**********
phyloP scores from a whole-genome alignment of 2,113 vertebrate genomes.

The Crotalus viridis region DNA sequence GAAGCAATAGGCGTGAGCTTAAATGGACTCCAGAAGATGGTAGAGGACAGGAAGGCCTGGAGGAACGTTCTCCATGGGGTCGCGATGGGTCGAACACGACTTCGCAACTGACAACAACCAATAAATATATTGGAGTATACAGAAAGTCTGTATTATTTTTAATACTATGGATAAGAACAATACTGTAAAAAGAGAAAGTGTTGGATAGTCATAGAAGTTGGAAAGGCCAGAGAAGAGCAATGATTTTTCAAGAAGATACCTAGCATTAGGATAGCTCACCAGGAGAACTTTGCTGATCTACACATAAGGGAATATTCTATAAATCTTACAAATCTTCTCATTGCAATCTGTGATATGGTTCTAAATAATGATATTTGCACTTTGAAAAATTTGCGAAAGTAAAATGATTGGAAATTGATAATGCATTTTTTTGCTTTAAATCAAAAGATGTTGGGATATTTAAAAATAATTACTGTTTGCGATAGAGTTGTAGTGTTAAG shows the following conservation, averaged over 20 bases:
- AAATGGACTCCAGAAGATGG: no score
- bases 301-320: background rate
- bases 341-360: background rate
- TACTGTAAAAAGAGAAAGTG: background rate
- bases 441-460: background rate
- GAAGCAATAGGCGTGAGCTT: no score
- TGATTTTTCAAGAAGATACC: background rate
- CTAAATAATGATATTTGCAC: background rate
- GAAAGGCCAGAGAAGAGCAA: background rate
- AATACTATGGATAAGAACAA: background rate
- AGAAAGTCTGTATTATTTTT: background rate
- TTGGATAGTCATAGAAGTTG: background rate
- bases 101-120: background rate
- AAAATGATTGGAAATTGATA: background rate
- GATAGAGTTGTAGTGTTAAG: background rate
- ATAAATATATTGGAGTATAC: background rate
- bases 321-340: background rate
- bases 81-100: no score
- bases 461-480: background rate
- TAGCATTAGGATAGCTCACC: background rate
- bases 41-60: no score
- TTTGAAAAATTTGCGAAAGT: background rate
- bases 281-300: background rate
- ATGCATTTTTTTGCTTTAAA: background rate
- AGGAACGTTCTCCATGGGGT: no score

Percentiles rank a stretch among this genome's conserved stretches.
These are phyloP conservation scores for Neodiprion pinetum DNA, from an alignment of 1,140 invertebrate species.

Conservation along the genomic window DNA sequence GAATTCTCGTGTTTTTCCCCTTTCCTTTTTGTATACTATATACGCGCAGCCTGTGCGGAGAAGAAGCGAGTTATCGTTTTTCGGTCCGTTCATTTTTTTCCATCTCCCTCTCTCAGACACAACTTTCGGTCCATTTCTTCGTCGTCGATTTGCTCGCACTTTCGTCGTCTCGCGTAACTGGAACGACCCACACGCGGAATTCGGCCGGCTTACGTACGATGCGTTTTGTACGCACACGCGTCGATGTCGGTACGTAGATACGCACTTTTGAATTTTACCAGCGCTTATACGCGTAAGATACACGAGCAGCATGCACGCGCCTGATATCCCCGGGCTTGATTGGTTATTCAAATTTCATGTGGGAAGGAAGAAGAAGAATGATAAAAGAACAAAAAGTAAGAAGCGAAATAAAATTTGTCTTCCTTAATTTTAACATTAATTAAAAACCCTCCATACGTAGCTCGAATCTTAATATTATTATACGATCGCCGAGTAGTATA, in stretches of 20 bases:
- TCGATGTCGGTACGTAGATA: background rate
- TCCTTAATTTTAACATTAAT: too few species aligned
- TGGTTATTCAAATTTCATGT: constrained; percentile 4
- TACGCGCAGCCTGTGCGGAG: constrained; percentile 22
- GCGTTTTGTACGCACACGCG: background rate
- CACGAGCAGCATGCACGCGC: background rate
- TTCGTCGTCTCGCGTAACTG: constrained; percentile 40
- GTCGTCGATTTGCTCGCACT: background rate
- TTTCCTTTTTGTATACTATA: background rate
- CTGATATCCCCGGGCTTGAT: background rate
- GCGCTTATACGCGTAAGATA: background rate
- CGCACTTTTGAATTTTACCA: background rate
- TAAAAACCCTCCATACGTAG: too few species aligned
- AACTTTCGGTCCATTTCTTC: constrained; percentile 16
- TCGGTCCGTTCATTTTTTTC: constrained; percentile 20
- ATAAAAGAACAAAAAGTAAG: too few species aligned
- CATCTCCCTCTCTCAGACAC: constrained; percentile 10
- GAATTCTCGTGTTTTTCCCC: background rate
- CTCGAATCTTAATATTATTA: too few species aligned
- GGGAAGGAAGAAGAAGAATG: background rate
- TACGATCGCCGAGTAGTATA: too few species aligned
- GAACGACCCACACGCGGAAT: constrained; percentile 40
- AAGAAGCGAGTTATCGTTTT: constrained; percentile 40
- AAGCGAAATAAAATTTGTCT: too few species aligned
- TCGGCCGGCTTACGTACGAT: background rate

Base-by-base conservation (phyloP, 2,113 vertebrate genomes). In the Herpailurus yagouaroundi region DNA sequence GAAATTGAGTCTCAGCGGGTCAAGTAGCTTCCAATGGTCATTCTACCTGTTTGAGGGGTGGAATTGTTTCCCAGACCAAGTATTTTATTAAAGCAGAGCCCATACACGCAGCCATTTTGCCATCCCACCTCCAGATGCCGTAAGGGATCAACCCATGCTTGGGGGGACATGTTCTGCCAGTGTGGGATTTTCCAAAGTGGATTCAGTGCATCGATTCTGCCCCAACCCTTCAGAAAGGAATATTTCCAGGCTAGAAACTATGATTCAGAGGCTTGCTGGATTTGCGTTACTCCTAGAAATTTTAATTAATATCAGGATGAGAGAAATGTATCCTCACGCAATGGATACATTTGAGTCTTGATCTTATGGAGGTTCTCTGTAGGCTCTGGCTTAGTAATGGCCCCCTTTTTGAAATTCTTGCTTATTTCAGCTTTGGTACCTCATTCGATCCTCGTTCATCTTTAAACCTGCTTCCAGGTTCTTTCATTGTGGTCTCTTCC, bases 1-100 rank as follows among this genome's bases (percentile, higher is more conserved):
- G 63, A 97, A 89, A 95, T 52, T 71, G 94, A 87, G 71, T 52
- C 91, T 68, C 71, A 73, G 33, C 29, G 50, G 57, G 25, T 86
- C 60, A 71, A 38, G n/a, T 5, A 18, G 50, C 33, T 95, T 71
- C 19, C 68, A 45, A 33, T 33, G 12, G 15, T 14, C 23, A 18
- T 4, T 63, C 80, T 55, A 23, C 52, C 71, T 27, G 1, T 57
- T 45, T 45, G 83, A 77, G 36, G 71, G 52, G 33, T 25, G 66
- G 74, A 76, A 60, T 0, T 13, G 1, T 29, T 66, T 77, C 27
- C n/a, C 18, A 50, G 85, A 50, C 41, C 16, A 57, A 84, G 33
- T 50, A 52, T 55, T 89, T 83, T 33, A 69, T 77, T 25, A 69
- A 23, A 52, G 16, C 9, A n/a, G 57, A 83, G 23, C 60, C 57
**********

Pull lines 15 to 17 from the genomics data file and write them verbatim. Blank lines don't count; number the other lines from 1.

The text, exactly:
- bases 101-120: background rate
- AAAATGATTGGAAATTGATA: background rate
- GATAGAGTTGTAGTGTTAAG: background rate